$this->addDinosaur($manager, $carnivorousEnclosure, 'Velociraptor', true, 1);
$this->addDinosaur($manager, $carnivorousEnclosure, 'Velociraptor', true, 5);
$this->addDinosaur($manager, $herbivorousEnclosure, 'Triceratops', false, 7);
... lines 33 - 52

... lines 1 - 10
class LoadSecurityData extends AbstractFixture implements OrderedFixtureInterface
public function load(ObjectManager $manager)
$herbivorousEnclosure = $this->getReference('herbivorous-enclosure');
$this->addSecurity($herbivorousEnclosure, 'Fence', true);
$carnivorousEnclosure = $this->getReference('carnivorous-enclosure');
$this->addSecurity($carnivorousEnclosure, 'Electric fence', false);
$this->addSecurity($carnivorousEnclosure, 'Guard tower', false);
... lines 26 - 39

These two classes build 3 Enclosures and also add some security to them. But, part of this code is using a setEnclosure() method on Dinosaur... and that doesn't exist! Open Dinosaur, scroll to the bottom, and add it: public function setEnclosure() with an Enclosure argument. Set that on the property.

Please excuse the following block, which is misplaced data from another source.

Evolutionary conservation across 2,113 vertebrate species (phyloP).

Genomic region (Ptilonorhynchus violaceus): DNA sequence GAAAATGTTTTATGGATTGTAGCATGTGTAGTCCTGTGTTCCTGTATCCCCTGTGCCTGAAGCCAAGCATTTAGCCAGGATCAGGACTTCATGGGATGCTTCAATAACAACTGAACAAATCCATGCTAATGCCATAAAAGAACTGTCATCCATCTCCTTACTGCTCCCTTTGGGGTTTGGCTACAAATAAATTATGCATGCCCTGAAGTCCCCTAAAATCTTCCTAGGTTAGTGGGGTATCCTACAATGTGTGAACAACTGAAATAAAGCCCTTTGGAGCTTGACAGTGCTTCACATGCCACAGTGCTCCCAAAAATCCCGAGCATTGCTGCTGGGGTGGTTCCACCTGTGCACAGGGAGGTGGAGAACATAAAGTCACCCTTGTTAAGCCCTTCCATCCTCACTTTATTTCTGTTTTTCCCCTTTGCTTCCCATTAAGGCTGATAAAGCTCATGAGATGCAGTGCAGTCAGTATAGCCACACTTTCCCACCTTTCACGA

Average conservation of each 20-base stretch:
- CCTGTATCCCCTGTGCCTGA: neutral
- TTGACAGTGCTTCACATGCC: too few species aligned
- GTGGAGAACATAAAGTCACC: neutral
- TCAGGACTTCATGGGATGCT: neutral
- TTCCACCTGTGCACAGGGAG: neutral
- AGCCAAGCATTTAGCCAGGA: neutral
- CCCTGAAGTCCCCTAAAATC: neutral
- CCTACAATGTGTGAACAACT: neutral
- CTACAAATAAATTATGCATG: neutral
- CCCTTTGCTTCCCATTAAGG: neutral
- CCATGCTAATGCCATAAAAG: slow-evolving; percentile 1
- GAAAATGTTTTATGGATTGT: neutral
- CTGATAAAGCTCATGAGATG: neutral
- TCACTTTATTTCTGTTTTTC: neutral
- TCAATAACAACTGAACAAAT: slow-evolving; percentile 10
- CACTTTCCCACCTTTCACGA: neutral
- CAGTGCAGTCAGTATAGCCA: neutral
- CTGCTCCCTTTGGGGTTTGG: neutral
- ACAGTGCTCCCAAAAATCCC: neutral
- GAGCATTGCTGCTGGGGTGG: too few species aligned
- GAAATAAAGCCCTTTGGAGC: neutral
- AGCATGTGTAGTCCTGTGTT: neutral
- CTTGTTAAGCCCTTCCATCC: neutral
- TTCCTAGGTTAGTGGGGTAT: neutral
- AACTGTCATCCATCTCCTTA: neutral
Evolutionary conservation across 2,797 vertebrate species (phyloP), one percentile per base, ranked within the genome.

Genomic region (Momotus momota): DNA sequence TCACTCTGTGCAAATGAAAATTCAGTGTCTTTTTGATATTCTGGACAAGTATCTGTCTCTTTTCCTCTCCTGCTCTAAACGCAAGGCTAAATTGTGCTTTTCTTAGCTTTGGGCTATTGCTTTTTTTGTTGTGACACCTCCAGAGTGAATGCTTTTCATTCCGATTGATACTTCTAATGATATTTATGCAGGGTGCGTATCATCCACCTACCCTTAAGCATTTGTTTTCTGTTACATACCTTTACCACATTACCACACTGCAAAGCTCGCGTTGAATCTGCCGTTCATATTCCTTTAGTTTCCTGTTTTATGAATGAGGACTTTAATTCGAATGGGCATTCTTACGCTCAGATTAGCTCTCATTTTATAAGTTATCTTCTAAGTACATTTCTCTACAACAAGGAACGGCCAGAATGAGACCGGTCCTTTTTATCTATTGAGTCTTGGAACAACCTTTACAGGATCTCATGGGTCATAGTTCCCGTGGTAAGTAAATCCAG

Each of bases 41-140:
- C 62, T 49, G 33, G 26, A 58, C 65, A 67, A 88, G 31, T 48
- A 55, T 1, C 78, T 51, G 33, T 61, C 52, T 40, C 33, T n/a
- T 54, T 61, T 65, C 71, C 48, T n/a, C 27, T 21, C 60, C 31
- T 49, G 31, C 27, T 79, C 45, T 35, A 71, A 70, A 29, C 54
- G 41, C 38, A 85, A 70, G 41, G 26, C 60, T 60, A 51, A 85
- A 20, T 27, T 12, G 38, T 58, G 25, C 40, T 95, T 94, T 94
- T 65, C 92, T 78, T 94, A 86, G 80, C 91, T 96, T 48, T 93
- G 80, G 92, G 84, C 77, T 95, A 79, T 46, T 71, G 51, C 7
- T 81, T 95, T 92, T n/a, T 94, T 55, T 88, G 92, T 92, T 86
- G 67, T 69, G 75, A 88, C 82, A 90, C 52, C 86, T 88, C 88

... lines 1 - 10
class Dinosaur
... lines 13 - 81
public function setEnclosure(Enclosure $enclosure)
$this->enclosure = $enclosure;

Awesome! Once the bundle finishes downloading open AppKernel. And inside the if statement, add new DoctrineFixturesBundle(). If you're using Flex, this step will have already been done for you automatically.

... lines 1 - 7
class AppKernel extends Kernel
public function registerBundles()
... lines 12 - 22
if (in_array($this->getEnvironment(), ['dev', 'test'], true)) {
... lines 24 - 26
$bundles[] = new DoctrineFixturesBundle();
... lines 28 - 36
... lines 38 - 39
... lines 41 - 60

We haven't hooked the fixtures into our tests yet, but we can at least try them! Run:

php bin/console doctrine:fixtures:load

Go check out the browser! Yes! The fixtures gave us 3 enclosures. That's why I wrote our test to expect 3 rows. If we can load the fixtures when the test runs, we're in business!